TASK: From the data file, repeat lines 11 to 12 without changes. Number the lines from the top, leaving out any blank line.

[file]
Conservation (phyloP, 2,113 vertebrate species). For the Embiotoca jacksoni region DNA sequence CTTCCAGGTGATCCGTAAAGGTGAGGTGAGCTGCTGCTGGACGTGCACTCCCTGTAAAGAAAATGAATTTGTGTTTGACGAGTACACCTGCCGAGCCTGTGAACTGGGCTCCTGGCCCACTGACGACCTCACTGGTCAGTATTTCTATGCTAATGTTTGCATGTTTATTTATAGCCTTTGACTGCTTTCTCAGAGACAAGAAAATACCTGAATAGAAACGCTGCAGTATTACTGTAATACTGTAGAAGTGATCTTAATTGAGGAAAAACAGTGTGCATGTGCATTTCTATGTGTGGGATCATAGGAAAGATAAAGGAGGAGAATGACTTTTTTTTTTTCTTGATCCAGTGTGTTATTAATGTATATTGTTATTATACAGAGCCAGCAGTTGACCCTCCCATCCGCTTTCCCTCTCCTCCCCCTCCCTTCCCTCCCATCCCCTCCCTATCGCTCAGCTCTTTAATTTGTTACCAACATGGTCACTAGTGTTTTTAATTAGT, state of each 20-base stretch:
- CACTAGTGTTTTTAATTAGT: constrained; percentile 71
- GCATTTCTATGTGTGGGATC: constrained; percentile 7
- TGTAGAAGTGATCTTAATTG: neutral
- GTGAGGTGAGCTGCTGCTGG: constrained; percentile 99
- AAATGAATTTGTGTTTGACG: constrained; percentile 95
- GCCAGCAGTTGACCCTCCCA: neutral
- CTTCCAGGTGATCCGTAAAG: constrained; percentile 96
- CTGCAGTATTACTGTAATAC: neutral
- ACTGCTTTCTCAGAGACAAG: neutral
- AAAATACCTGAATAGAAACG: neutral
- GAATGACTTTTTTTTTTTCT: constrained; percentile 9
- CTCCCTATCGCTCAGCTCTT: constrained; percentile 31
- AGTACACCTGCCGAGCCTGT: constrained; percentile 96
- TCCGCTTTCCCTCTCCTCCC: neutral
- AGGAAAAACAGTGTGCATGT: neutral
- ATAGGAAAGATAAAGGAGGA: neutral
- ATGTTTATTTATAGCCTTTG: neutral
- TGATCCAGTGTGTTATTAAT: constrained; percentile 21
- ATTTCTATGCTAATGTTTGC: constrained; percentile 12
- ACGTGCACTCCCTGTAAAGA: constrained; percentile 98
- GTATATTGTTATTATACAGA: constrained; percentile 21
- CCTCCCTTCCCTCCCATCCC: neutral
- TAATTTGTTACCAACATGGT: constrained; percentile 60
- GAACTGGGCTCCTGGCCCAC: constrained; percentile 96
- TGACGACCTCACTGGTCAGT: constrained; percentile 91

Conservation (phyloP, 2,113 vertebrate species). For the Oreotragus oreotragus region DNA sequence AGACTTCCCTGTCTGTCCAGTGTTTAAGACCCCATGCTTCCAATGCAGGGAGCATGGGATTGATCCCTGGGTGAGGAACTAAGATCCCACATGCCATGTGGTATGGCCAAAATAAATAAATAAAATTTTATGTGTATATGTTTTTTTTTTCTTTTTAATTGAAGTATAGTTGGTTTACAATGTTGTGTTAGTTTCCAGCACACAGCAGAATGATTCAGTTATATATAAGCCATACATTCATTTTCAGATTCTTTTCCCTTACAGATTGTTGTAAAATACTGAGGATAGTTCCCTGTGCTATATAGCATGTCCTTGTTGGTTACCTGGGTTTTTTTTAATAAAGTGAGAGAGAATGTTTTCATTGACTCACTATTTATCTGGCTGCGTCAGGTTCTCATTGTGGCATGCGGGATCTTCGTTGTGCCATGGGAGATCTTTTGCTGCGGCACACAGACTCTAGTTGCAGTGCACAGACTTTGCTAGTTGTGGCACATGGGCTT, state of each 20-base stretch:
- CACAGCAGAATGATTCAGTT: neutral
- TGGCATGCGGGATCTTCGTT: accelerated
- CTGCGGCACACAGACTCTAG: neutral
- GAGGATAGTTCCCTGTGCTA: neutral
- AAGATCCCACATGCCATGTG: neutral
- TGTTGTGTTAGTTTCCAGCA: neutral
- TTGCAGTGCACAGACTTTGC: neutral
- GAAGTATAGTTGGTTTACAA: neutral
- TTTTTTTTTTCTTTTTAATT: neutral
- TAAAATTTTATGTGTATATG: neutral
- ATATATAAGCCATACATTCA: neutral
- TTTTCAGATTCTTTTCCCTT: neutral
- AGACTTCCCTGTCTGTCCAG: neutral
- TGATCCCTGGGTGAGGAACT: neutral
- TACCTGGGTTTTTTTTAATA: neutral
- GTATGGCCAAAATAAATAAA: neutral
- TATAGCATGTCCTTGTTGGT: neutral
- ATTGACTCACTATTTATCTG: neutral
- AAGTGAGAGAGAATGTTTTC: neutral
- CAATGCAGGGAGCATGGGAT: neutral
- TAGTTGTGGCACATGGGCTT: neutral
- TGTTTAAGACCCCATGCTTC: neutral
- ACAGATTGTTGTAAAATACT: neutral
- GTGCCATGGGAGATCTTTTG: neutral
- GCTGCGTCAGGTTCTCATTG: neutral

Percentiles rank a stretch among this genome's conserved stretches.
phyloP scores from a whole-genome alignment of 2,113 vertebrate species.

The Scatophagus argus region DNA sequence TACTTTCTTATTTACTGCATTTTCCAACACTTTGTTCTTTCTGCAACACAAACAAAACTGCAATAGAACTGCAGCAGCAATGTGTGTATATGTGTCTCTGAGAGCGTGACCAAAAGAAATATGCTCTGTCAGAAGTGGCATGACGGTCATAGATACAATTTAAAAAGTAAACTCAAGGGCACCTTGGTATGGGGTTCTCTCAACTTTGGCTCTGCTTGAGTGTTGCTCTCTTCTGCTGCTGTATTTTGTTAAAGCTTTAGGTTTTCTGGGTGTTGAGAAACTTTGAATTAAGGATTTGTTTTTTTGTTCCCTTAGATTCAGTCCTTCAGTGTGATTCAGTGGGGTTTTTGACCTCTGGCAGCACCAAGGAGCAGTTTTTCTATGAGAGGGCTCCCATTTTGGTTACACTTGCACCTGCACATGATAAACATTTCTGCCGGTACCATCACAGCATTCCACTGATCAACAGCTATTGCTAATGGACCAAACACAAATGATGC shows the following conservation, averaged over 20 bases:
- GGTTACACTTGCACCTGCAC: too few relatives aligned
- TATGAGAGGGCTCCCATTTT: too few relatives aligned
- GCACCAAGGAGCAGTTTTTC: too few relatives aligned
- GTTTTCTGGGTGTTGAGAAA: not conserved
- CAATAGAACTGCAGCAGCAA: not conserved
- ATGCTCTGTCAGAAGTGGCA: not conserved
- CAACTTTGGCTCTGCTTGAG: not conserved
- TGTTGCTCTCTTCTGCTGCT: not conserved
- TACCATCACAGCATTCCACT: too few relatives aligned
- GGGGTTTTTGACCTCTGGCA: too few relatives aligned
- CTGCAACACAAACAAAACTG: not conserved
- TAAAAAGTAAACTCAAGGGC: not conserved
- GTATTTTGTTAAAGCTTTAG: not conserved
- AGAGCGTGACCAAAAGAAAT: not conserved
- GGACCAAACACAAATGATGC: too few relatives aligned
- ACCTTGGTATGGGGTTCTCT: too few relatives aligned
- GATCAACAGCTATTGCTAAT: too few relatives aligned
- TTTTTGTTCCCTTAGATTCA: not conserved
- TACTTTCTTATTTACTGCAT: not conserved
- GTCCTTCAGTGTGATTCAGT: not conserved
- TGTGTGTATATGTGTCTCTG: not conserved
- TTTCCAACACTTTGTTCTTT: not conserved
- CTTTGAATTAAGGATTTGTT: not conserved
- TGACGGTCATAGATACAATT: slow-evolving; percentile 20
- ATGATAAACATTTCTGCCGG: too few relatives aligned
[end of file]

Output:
- AAAATACCTGAATAGAAACG: neutral
- GAATGACTTTTTTTTTTTCT: constrained; percentile 9